It’s crazy to think that the KTM 1290 Super Duke R has been around for 10 years now and the original Mack Daddy of supermoto hooliganism, the 990 Super Duke, is almost a vintage motorcycle with the release date of 2005 echoing away. The 1290 Super Duke really holds a special place in my heart, I can still smell the coffee beans from all the cappuccinos I used to make behind the counter at a certain KTM dealer during my high school weekends. It was that orange and white wheelie machine that would play on the screens day in and day out, with the super talented Jeremy McWilliams behind the bars. Down the Goodwood Festival of speed, around the beautiful Ascari raceway and hooning on the streets of the official KTM teaser videos on YouTube, it feels like yesterday.
So, what has happened to that bonkers naked bike, the bike that KTM nicknamed ‘The Beast’? The no-rules super naked that held the reputation of being an unhinged torque monster back in the day has now become slightly more domesticated thanks to new chassis development and the latest electronic riding aids. To say that the latest gen is no longer a true beast would be a lie, I think with its new and improved handling package, you can truly unleash even more wrath from its 180 hp 1301 cc 75° V-twin engine.
Just when we thought it couldn’t get any better than the latest Super Duke R, KTM dropped an extra R behind the beast and an EVO. With the RR being a limited offering and almost impossible to purchase, unless you camped in line, this begs the question: Is the EVO the next best hoon? The Awesome guys and girls from RAD KTM gave me the keys to their not-so-standard KTM 1290 Super Duke R EVO, kitted out in Evotech accessories and a tasty SC Projects exhaust to find out.
Specs-wise, the EVO doesn’t look any different on paper nor in looks, in fact, besides the new WP Apex Semi-Active Suspension and the new quick turn throttle twist grip, it’s the same bike—it may have even gotten 2 kg heavier. Many of you die-hard KTM riders will have questions about why KTM has gone the semi-active route, especially when the R’s WP suspension already comes fit with hand-adjustable clickers (toolless adjustment). Then comes the 32k premium for the EVO over the R and in KTM language, this could have been spent on orange or carbon bling bits instead.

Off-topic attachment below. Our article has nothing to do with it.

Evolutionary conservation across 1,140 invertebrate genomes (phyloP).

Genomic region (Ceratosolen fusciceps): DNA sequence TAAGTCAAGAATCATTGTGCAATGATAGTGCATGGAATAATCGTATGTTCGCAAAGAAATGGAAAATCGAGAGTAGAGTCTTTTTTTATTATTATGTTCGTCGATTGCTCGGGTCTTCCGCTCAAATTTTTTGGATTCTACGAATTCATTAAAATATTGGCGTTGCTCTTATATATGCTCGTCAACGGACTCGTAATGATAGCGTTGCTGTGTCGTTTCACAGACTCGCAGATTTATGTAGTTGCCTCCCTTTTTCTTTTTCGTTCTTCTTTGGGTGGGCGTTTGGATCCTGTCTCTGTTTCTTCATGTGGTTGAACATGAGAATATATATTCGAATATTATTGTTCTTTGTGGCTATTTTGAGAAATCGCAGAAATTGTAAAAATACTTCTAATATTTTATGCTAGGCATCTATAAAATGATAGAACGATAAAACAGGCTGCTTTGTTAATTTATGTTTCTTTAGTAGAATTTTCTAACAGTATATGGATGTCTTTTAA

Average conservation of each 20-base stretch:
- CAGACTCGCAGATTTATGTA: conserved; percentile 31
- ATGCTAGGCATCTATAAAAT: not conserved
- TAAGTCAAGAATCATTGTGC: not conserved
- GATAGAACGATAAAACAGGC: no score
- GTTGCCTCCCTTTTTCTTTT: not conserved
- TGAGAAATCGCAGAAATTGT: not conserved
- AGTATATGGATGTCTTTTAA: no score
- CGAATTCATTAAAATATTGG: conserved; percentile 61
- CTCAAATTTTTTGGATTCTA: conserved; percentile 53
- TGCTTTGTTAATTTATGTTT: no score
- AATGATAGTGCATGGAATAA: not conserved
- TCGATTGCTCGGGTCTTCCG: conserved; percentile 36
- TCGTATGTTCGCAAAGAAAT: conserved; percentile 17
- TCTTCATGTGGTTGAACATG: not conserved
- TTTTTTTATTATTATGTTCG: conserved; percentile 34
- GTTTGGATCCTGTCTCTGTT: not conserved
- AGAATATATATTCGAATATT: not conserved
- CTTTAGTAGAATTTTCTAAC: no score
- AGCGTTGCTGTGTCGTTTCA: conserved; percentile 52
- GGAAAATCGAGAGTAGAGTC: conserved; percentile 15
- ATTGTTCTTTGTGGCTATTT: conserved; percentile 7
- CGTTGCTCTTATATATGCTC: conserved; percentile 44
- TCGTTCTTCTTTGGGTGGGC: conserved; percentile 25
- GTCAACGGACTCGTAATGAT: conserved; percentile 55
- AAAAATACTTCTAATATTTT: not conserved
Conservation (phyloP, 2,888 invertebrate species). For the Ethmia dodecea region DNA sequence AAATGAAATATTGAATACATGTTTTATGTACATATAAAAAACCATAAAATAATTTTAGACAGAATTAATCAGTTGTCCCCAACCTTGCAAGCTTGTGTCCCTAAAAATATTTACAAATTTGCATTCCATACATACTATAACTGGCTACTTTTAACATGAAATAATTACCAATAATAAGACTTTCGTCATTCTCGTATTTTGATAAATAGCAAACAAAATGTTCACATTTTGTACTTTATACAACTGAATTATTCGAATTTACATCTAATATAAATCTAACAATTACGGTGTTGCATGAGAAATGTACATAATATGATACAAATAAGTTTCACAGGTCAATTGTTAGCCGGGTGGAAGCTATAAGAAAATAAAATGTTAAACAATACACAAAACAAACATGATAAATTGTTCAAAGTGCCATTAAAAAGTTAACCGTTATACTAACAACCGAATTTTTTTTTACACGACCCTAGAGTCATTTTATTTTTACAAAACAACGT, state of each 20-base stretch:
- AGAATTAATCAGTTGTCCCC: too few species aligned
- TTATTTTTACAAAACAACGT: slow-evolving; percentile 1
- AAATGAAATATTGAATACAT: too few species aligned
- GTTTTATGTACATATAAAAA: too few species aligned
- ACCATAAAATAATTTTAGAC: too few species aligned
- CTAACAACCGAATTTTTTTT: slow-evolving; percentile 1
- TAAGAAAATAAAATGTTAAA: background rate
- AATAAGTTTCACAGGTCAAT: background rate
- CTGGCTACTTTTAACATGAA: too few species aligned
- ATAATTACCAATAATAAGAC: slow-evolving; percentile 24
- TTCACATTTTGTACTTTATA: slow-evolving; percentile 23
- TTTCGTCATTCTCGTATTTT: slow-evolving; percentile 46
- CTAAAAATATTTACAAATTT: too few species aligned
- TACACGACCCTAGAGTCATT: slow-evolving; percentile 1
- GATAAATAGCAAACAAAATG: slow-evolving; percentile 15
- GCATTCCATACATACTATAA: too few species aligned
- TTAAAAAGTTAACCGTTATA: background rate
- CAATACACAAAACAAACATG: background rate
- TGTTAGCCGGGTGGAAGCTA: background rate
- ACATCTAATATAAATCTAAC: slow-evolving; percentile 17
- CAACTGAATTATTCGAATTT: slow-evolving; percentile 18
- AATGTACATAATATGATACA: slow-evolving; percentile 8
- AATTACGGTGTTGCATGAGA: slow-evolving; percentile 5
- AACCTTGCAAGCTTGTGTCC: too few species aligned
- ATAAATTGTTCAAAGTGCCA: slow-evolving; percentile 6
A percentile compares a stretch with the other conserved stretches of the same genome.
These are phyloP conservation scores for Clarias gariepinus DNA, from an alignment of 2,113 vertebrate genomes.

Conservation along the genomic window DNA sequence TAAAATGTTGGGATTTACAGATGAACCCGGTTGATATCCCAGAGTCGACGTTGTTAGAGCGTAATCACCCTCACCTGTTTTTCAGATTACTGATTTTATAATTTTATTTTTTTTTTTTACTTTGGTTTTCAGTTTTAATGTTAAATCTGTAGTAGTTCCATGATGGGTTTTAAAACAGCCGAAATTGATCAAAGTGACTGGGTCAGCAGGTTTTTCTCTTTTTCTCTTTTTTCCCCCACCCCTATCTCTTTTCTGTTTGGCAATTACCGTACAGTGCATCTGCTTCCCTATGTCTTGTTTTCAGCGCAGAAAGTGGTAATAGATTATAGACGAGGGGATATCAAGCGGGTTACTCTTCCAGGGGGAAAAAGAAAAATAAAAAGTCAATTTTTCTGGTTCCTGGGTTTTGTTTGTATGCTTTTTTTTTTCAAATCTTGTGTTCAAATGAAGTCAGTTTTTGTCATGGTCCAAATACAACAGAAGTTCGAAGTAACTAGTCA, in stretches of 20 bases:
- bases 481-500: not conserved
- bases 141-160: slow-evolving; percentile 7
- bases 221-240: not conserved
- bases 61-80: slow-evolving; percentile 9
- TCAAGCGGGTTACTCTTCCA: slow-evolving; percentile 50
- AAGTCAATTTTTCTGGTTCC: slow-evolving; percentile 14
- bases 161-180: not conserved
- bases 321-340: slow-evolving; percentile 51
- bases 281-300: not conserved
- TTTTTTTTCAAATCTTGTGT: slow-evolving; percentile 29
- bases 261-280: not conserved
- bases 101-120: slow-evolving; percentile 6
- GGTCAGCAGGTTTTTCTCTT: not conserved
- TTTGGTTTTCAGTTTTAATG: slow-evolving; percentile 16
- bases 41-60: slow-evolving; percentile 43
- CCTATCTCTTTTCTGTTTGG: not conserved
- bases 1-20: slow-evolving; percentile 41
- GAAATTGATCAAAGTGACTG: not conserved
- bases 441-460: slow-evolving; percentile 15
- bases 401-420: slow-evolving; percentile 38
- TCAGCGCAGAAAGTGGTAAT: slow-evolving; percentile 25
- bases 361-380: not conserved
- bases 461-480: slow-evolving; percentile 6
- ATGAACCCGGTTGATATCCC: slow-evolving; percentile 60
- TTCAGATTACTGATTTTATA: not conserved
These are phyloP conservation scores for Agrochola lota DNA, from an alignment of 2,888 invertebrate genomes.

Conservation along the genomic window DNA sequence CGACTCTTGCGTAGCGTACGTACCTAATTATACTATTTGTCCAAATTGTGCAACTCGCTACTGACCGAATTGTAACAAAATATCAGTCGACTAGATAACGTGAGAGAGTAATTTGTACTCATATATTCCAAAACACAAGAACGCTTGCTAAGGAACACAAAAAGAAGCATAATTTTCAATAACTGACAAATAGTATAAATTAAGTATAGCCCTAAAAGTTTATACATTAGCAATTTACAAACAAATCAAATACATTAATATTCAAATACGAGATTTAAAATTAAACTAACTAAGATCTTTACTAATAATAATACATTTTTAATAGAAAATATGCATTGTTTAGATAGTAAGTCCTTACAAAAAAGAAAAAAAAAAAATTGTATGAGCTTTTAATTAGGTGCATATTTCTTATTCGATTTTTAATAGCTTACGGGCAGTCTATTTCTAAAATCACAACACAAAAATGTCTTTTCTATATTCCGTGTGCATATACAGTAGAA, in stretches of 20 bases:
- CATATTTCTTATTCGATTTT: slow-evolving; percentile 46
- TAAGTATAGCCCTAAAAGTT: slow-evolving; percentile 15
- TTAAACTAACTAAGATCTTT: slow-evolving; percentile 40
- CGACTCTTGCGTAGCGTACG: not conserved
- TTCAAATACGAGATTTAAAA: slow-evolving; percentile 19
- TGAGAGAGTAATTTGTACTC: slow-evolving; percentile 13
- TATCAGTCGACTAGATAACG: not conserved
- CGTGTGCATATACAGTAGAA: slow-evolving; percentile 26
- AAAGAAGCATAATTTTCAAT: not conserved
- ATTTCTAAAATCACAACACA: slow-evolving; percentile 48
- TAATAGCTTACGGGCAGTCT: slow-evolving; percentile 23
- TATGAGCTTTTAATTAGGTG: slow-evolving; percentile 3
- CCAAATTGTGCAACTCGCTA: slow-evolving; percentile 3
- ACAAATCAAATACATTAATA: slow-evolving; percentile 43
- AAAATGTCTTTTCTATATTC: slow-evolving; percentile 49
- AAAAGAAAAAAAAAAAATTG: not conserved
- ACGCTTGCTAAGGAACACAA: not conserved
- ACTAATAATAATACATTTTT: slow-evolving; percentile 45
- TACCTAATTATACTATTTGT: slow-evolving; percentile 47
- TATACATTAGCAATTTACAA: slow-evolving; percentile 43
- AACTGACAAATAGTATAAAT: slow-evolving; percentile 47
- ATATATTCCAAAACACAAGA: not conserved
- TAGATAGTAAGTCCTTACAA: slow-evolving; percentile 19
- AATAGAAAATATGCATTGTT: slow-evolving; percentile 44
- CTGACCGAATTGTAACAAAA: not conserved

So, let’s talk about the elephant in the room, the 2nd generation WP Apex Semi-Active suspension. KTM’s theory behind the EVO is that the Super Duke has retained its ferocity, but has also gained a wider range of usability. Before we can jump into “usability”, it’s good to note, that like on all modern KTM products today, there is a standard software and several additional packs that can be unlocked at an extra fee. The standard Semi-Active suspension package comes with three damping modes (Comfort, Street, Sport) and 20 mm of rear spring preload adjustability (adjusted in 2 mm increments) from the TFT menu.
For the 90 percenters, the riders who spend most of their time commuting or riding on the road, these modes are all one needs for simple and quick adjustments. I love the fact that you can adjust preload with a press of a button, especially if you do a lot of two-up riding or touring with extra weight on the back. A lot of the time my girlfriend rides with me on the weekends and quite often there will be a road where she climbs off so I can have some single-seater fun. With the preload adjustability, I can dial it down when she climbs off and I can also change my suspension mode from Comfort to Sport.
Obviously, RAD’s EVO wasn’t standard and had the optional suspension ‘PRO’ package unlocked. This makes three more damping modes available, namely Track, Advanced, and Auto. With Track mode on the EVO is in its stiffest setting and is ready for some Top Gun kind of weekend battles. For riders who would like to fine-tune their damping settings for those marginal gains or peace of mind, you’ve got Advanced mode.
My absolute favourite, and the mode I would leave it in 24/7 would be Auto. Auto mode really impressed me, I mean who am I to pretend that I am more clever than a whole room of engineers and technicians? The auto mode on the semi-active suspension is just another level of intelligence one never thought they needed until they tried it. Pop it into auto and let the suspension detect your change in riding style and automatically adapt the damping of suspension to suit, being softer and more comfortable when cruising through the city, and more rigid and more focused when riding aggressively on a fast twisty stuff. It’s like having your own personal suspension technician travel with you wherever you go.
Another setting available on the Pro package is an anti-dive setting. I must be honest and say, that I didn’t have much time to play around and figure it out completely. However, the anti-dive setting is supposed to keep the front end high under hard braking. I think the only dude who should have anti-diving forks is Brad Binder, but that’s just my opinion. I must say, it would be interesting to see how it would work in a touring or two up-riding situation.
So, what’s my verdict about the EVO and its semi-active suspension compared to the R? I think the EVO takes things to the next level for the street rider and possibly for the track rider who wants to ride to the track and back home. For pure track-focused riders, the R is still the better buy. If it were my money, I would buy the EVO all day long, it’s in my opinion the daily rider’s dream. If I were you, I would make a turn past RAD KTM and test their EVO with all the goodies unlocked to make your final decision.
KTM 1290 SUPER DUKE R EVO
For more information on the bike that we tested in this article, click on the link below…